Singapore - SINGAPORE Airlines (SIA) is scooping up the rest of Tiger Airways and seeking to align the budget carrier more closely with the broader SIA group, marking the end of Tiger's chapter as a listed company.
The offer period closed on Friday, following several extensions and a revision to the offer price from 41 Singapore cents to 45 cents a share, after the Securities Investors Association (Singapore) lobbied on behalf of the budget carrier's unhappy minority shareholders. Tiger was listed at S$1.50 per share.
On Feb 26, SIA announced that it owned, controlled or had agreed to acquire 95.6 per cent of Tiger, making it eligible to mop up the carrier's outstanding shares that it didn't already own.
Airline chief Goh Choon Phong said in a statement on Friday: "With full ownership of Tiger Airways, we will be able to fully integrate it within the SIA group, strengthening Tiger Airways' future growth prospects."
The group has already said it is considering connecting traffic or interlining flights from its premium airlines such as SIA, onward to other points served by Tiger. SIA and regional wing SilkAir have already started connecting to select points on the network of Scoot, its subsidiary airline.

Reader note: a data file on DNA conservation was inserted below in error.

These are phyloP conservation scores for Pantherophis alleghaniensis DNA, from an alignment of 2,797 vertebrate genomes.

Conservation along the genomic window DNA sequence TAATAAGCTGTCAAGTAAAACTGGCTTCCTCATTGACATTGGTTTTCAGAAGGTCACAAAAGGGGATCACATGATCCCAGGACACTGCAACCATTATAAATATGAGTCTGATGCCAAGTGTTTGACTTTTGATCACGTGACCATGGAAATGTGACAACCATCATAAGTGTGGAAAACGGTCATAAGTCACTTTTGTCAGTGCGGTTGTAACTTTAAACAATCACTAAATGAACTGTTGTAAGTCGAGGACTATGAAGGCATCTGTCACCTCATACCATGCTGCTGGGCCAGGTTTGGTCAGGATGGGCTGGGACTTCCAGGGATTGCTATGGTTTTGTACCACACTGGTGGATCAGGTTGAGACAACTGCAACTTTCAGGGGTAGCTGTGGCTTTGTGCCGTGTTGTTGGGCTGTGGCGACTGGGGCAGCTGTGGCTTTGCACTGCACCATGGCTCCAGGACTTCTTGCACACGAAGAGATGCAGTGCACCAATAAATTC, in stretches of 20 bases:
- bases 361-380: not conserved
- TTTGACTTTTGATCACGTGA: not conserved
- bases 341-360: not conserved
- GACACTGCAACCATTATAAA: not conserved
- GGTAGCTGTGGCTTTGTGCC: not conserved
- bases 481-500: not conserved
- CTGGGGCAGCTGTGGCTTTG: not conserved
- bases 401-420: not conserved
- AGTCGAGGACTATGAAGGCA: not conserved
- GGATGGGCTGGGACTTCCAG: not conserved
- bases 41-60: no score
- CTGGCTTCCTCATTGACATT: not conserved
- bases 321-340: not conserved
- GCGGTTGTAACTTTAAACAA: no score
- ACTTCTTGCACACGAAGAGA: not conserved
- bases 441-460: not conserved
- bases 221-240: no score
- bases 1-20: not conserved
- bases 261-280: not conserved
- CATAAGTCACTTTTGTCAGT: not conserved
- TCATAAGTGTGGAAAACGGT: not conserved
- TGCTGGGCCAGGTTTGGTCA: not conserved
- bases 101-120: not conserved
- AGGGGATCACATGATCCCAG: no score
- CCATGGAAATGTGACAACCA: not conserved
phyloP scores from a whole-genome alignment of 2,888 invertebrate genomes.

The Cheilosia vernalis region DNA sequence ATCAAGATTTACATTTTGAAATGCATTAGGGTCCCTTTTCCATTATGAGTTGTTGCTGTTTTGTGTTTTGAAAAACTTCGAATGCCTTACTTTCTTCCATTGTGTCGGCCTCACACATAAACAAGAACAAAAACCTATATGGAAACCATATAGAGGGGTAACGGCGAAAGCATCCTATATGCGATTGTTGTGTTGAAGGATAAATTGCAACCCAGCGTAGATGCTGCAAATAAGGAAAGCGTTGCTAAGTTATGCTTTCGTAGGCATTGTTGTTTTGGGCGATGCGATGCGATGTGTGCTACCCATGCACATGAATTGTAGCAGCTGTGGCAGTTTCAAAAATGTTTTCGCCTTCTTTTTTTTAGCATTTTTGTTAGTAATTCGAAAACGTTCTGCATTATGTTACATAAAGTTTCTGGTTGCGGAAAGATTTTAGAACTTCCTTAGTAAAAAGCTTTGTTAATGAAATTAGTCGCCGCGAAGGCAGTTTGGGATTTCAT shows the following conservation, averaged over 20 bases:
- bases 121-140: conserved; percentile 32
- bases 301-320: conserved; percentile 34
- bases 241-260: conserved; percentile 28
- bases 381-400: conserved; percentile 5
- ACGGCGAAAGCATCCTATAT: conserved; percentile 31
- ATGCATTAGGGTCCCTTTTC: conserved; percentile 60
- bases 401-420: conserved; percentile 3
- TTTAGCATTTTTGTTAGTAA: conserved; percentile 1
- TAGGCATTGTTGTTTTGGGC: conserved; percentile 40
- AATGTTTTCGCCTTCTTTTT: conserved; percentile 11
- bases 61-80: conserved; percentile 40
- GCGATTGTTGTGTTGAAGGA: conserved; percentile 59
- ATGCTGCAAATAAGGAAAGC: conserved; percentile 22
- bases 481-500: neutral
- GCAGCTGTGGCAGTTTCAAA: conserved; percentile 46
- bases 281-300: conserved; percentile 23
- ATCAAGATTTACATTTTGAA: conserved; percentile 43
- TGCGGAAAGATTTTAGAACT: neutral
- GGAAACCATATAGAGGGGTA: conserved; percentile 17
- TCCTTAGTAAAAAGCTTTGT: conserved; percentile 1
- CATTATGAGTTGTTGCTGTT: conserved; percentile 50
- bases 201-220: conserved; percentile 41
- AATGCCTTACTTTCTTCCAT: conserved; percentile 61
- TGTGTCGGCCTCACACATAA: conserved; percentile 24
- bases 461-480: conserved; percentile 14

Shukor Yusof, the founder of Endau Analytics, said: "Gaining full control of Tiger gives SIA a quicker way - for the next five years at least - to execute its strategy for the group, which is foremost to integrate and absorb the low-cost carrier into its multiple-brand fold.
"The discount segment is key to SIA's mid- to long-term growth and I'd imagine Tiger might be melded with Scoot within the next 18 months as part of a rationalisation programme."
Shareholders who had not responded to the offer by Friday's close will receive a letter on the compulsory acquisition of their shares in due course, SIA said in the statement.
SIA's revised offer represented a premium of 45 per cent over the last traded price before the take-over was announced; it values Tiger at about S$1.125 billion.
Shareholders are also given the option to take part in Tiger's future growth by subscribing to SIA shares at S$11.1043 a share.
Most analysts appeared in favour of the deal, given that Tiger's financial performance has been hit by a double whammy of overcapacity in South-east Asia and bleeding joint ventures overseas.
Mr Yusof added: "Expect to see Tiger grow significantly once its financials stabilise - and it will under the close control of SIA's management - to the extent that it would even expand its fleet to mount a real fight against the likes of AirAsia and Lion Air."
Shares in SIA closed at S$11.36, down 1.9 cents, on Friday; the Tiger counter lost a cent to close at 46 cents.
This article was first published on March 7, 2016.
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